#17
urumita
 
7rojo7's Avatar
 

hey! I voted for option 3 because I really didn't understand WTF it meant.
let's take 2 classic examples of great music and compare the processes.
what's goin' on Marvin Gaye, sounds like it was written, recorded and mixed on the same day, and I can listen to it over and over and over.
the white album or revolver fab four couldn't have possibly been done like this and I can and do listen again and again.

every project has its own dynamic. why not mix the song while you record it, has anyone tried that? I used to be paid to do just that.
or, mix each song after the overdubs are done while the flame for the song is still on, while you're still singing it in your head and then adjust for the next song (?culture club, beatles?)
and there must be other options. why not?
I prefer to work how my artists feel comfortable working and not impose any restrictions based on my lazy ass personality.
some want to play and play, thus all tracking and no play, and some would like to concentrate on their sound and emotional space for the particular tune. I always keep my self flexible to change any plan I've made because it tends to help the artist remain in a creative mood.
these days you can do a mix right away and at the end of the project you can touch it up.
I've had rough mixes beat out the album mixes a few times.
one never knows, do one?
Old 8th May 2003
  #18
One with big hooves
 
Jay Kahrs's Avatar
I'm sure we've all had roughs beat final mixes. And if it hasn't happened you haven't been working long enough. Option #3 was easy to understand, at least for me it was. There is no second chance for a remix, there is no tweaking on DAW. You have to come up with the mix and then print it and live with it forever and ever. Kind of like recording to 2-track which I think is becoming a lost art.
Old 8th May 2003
  #19
Lives for gear
 
stealthbalance's Avatar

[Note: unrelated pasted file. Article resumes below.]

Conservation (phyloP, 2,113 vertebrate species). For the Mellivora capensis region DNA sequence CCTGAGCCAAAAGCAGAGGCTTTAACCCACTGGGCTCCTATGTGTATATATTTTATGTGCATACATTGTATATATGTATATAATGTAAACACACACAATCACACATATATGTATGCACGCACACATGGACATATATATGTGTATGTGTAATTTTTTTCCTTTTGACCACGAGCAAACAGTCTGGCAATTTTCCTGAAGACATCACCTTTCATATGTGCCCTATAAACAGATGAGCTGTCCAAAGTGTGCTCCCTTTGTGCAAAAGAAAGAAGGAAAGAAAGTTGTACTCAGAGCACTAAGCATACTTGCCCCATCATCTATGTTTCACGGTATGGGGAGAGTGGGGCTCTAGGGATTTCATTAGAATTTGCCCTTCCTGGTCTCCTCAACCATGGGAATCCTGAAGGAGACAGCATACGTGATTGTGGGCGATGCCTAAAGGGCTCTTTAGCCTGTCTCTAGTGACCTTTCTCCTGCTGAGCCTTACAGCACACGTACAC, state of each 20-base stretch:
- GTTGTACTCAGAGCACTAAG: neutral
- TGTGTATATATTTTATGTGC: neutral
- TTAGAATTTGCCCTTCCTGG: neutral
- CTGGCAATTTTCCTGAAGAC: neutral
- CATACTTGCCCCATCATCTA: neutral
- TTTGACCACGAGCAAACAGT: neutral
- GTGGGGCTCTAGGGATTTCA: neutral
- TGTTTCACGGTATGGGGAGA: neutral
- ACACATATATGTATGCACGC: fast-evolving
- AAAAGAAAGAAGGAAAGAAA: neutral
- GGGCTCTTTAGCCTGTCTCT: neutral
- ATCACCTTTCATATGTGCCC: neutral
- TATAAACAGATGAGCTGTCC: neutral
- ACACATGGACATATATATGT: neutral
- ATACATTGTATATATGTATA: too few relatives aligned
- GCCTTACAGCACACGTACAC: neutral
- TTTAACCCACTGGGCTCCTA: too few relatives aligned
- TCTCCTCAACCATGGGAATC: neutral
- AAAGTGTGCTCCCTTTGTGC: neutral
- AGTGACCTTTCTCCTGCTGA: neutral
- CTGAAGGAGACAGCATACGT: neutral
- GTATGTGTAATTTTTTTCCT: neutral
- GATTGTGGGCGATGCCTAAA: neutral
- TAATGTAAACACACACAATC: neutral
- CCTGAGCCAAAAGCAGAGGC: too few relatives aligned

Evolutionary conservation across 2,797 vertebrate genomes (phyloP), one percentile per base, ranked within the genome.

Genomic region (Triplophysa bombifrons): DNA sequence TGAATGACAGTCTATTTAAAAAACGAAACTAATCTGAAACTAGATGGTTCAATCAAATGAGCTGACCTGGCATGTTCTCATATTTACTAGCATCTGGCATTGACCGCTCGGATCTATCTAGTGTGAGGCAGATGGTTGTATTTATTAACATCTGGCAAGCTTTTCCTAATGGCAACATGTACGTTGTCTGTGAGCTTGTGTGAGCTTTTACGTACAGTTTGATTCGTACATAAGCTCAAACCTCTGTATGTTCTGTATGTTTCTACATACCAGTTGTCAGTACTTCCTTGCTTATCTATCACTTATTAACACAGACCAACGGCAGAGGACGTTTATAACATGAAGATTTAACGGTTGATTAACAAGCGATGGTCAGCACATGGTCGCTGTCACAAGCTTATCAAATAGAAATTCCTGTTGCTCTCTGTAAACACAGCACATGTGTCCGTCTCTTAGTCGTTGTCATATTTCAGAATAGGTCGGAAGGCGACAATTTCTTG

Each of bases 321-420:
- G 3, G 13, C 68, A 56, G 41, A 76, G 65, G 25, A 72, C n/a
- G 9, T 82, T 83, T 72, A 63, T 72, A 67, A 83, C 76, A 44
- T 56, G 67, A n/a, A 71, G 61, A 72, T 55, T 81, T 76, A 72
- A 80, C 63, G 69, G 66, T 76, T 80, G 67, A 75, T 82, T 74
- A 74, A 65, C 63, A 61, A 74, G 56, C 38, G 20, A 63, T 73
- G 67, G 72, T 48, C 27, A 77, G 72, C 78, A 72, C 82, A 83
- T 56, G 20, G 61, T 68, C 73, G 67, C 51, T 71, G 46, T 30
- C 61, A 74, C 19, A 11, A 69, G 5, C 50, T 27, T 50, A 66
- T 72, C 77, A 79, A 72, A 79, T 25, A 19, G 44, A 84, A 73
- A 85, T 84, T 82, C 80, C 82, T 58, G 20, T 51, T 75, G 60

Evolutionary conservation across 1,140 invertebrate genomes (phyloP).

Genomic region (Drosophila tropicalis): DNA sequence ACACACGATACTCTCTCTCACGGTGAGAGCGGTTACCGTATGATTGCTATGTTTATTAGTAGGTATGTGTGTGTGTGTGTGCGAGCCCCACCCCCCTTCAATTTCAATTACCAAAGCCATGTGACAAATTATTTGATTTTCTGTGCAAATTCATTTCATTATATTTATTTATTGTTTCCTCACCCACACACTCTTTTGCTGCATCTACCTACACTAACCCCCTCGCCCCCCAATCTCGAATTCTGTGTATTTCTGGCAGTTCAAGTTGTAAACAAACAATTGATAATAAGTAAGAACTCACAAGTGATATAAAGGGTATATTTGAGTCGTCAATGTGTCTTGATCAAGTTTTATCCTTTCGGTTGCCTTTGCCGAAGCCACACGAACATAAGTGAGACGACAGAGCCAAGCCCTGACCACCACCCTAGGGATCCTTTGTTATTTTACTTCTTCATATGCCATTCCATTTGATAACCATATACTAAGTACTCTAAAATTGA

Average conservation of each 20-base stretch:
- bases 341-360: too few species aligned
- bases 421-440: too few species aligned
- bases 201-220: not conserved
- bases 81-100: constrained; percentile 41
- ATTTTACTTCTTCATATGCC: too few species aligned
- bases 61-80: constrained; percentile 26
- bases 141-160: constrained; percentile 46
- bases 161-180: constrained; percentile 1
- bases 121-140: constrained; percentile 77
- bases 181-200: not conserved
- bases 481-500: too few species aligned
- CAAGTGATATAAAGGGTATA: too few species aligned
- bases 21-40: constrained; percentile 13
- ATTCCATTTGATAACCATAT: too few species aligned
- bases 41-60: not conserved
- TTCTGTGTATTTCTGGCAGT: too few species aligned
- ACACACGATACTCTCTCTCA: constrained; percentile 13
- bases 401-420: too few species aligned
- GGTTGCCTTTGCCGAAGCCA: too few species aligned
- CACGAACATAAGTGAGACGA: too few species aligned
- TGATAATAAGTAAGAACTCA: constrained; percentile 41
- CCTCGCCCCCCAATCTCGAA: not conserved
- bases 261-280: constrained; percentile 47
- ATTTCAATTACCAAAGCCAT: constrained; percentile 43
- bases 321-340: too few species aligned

7rojo7 said:
I prefer to work how my artists feel comfortable working and not impose any restrictions based on my lazy ass personality.

7rojo7 - are you crazy??
if you are not on you game as a mixer - an artist is going to
eat you up for breakfast. you have got to have a method in which
you like to mix - including throwing the
artist out. if your ruff mixes sometimes blow out your
real mix - i'd make sure to always a/b between any ruff
and the final mix you are working on to not look bad.
Old 16th May 2003
  #20
Gear Addict
 
Beezoboy's Avatar
 

I would all in maybe 5 days, and then I would take some time away and get a fresh perspective for a couple days. If I come back and and still like it, then I would probably just do some minor tweaks and be done.

Worst case is I have to do fresh mixes in 3 days instead of the original 5.

Day 11 would be to pick the best out of the 2 or just leave the country.

Beez
Old 9th October 2004
  #21
One with big hooves
 
Jay Kahrs's Avatar
bump
Old 9th October 2004
  #22
Lives for gear
 
djui5's Avatar
 

Quote:
Originally posted by littledog
I'd actually want 12 days:

Mix one song each day.

Before starting the next song, listen to previous day's song with fresh ears and tweak.

Day 11: Listen to song #10 and tweak. Then burn CD of all mixes and listen to it in a variety of environments.

Day 12: do final fixes of all songs, based on notes taken during day #11.

I can't even imagine mixing 10 songs in one day, unless they were really simple (and similar) mixes. Like a whole CD of Bach unaccompanied cello or something.


I'm with this guy........because I hate...............
Quote:

You didn't mention my usual method of working (due to budget constraints) - mix the whole record in a day and send it off...